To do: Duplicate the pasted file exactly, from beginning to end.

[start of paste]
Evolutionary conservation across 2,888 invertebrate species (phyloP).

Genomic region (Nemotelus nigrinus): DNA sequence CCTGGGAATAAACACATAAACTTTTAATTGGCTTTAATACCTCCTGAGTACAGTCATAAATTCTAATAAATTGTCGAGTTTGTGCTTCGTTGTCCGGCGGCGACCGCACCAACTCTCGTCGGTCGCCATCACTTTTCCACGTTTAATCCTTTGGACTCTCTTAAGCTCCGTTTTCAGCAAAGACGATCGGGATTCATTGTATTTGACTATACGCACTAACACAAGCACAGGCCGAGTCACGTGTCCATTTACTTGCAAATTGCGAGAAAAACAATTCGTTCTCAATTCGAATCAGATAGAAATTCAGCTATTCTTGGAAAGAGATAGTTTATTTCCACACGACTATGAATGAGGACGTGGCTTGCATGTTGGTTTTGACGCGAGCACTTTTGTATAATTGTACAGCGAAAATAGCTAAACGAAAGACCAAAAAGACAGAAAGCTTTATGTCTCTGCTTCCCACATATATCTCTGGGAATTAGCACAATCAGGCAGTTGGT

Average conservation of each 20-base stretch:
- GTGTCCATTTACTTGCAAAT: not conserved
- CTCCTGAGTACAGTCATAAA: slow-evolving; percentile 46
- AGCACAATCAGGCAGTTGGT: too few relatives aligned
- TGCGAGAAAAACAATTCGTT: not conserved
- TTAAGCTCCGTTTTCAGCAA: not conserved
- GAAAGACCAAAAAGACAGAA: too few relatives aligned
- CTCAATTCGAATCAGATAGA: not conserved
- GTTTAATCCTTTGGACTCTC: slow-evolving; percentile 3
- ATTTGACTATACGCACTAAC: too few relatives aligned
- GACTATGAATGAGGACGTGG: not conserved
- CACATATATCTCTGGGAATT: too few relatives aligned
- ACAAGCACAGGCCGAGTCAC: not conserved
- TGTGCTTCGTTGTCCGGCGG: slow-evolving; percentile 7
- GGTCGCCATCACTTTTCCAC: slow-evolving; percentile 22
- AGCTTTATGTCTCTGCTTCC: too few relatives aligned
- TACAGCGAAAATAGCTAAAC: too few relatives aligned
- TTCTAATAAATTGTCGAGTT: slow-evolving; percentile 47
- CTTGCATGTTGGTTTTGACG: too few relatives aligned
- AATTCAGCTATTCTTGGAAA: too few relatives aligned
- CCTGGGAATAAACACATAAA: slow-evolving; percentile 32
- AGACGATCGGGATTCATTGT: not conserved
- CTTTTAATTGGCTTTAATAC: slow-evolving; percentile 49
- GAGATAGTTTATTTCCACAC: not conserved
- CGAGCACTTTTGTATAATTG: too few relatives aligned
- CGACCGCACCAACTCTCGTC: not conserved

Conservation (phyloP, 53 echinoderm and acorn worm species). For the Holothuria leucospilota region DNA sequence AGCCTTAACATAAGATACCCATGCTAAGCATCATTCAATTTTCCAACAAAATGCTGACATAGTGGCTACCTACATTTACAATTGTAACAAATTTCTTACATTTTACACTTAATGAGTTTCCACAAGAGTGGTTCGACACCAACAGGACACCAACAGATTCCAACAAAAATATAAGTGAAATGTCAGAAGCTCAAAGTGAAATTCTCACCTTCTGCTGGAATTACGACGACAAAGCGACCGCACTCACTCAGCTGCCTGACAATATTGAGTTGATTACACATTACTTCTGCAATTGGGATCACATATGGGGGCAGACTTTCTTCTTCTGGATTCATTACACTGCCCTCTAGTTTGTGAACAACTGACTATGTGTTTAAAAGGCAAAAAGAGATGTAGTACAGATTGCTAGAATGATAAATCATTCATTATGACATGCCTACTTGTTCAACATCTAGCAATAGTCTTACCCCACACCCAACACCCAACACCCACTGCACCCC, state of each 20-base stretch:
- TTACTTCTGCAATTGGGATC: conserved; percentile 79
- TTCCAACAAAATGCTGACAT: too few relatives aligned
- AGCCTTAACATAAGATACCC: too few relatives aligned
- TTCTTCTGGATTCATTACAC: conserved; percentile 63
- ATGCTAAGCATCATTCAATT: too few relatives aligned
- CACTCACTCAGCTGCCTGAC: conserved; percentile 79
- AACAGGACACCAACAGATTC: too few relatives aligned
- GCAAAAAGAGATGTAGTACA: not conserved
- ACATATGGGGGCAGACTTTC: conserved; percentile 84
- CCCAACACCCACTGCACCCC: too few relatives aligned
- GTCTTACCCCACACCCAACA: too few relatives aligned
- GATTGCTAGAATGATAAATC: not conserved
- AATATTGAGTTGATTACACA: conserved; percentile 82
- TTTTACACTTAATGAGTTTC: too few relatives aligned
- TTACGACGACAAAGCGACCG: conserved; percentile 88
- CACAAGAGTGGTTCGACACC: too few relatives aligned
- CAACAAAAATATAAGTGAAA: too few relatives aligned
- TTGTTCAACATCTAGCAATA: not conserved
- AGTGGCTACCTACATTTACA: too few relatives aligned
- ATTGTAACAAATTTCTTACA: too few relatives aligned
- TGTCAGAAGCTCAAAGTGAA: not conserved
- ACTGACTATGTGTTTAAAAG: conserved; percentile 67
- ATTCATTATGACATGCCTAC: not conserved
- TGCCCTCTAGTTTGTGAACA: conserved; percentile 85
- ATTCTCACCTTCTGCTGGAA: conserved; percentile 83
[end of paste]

Evolutionary conservation across 2,888 invertebrate species (phyloP).

Genomic region (Nemotelus nigrinus): DNA sequence CCTGGGAATAAACACATAAACTTTTAATTGGCTTTAATACCTCCTGAGTACAGTCATAAATTCTAATAAATTGTCGAGTTTGTGCTTCGTTGTCCGGCGGCGACCGCACCAACTCTCGTCGGTCGCCATCACTTTTCCACGTTTAATCCTTTGGACTCTCTTAAGCTCCGTTTTCAGCAAAGACGATCGGGATTCATTGTATTTGACTATACGCACTAACACAAGCACAGGCCGAGTCACGTGTCCATTTACTTGCAAATTGCGAGAAAAACAATTCGTTCTCAATTCGAATCAGATAGAAATTCAGCTATTCTTGGAAAGAGATAGTTTATTTCCACACGACTATGAATGAGGACGTGGCTTGCATGTTGGTTTTGACGCGAGCACTTTTGTATAATTGTACAGCGAAAATAGCTAAACGAAAGACCAAAAAGACAGAAAGCTTTATGTCTCTGCTTCCCACATATATCTCTGGGAATTAGCACAATCAGGCAGTTGGT

Average conservation of each 20-base stretch:
- GTGTCCATTTACTTGCAAAT: not conserved
- CTCCTGAGTACAGTCATAAA: slow-evolving; percentile 46
- AGCACAATCAGGCAGTTGGT: too few relatives aligned
- TGCGAGAAAAACAATTCGTT: not conserved
- TTAAGCTCCGTTTTCAGCAA: not conserved
- GAAAGACCAAAAAGACAGAA: too few relatives aligned
- CTCAATTCGAATCAGATAGA: not conserved
- GTTTAATCCTTTGGACTCTC: slow-evolving; percentile 3
- ATTTGACTATACGCACTAAC: too few relatives aligned
- GACTATGAATGAGGACGTGG: not conserved
- CACATATATCTCTGGGAATT: too few relatives aligned
- ACAAGCACAGGCCGAGTCAC: not conserved
- TGTGCTTCGTTGTCCGGCGG: slow-evolving; percentile 7
- GGTCGCCATCACTTTTCCAC: slow-evolving; percentile 22
- AGCTTTATGTCTCTGCTTCC: too few relatives aligned
- TACAGCGAAAATAGCTAAAC: too few relatives aligned
- TTCTAATAAATTGTCGAGTT: slow-evolving; percentile 47
- CTTGCATGTTGGTTTTGACG: too few relatives aligned
- AATTCAGCTATTCTTGGAAA: too few relatives aligned
- CCTGGGAATAAACACATAAA: slow-evolving; percentile 32
- AGACGATCGGGATTCATTGT: not conserved
- CTTTTAATTGGCTTTAATAC: slow-evolving; percentile 49
- GAGATAGTTTATTTCCACAC: not conserved
- CGAGCACTTTTGTATAATTG: too few relatives aligned
- CGACCGCACCAACTCTCGTC: not conserved

Conservation (phyloP, 53 echinoderm and acorn worm species). For the Holothuria leucospilota region DNA sequence AGCCTTAACATAAGATACCCATGCTAAGCATCATTCAATTTTCCAACAAAATGCTGACATAGTGGCTACCTACATTTACAATTGTAACAAATTTCTTACATTTTACACTTAATGAGTTTCCACAAGAGTGGTTCGACACCAACAGGACACCAACAGATTCCAACAAAAATATAAGTGAAATGTCAGAAGCTCAAAGTGAAATTCTCACCTTCTGCTGGAATTACGACGACAAAGCGACCGCACTCACTCAGCTGCCTGACAATATTGAGTTGATTACACATTACTTCTGCAATTGGGATCACATATGGGGGCAGACTTTCTTCTTCTGGATTCATTACACTGCCCTCTAGTTTGTGAACAACTGACTATGTGTTTAAAAGGCAAAAAGAGATGTAGTACAGATTGCTAGAATGATAAATCATTCATTATGACATGCCTACTTGTTCAACATCTAGCAATAGTCTTACCCCACACCCAACACCCAACACCCACTGCACCCC, state of each 20-base stretch:
- TTACTTCTGCAATTGGGATC: conserved; percentile 79
- TTCCAACAAAATGCTGACAT: too few relatives aligned
- AGCCTTAACATAAGATACCC: too few relatives aligned
- TTCTTCTGGATTCATTACAC: conserved; percentile 63
- ATGCTAAGCATCATTCAATT: too few relatives aligned
- CACTCACTCAGCTGCCTGAC: conserved; percentile 79
- AACAGGACACCAACAGATTC: too few relatives aligned
- GCAAAAAGAGATGTAGTACA: not conserved
- ACATATGGGGGCAGACTTTC: conserved; percentile 84
- CCCAACACCCACTGCACCCC: too few relatives aligned
- GTCTTACCCCACACCCAACA: too few relatives aligned
- GATTGCTAGAATGATAAATC: not conserved
- AATATTGAGTTGATTACACA: conserved; percentile 82
- TTTTACACTTAATGAGTTTC: too few relatives aligned
- TTACGACGACAAAGCGACCG: conserved; percentile 88
- CACAAGAGTGGTTCGACACC: too few relatives aligned
- CAACAAAAATATAAGTGAAA: too few relatives aligned
- TTGTTCAACATCTAGCAATA: not conserved
- AGTGGCTACCTACATTTACA: too few relatives aligned
- ATTGTAACAAATTTCTTACA: too few relatives aligned
- TGTCAGAAGCTCAAAGTGAA: not conserved
- ACTGACTATGTGTTTAAAAG: conserved; percentile 67
- ATTCATTATGACATGCCTAC: not conserved
- TGCCCTCTAGTTTGTGAACA: conserved; percentile 85
- ATTCTCACCTTCTGCTGGAA: conserved; percentile 83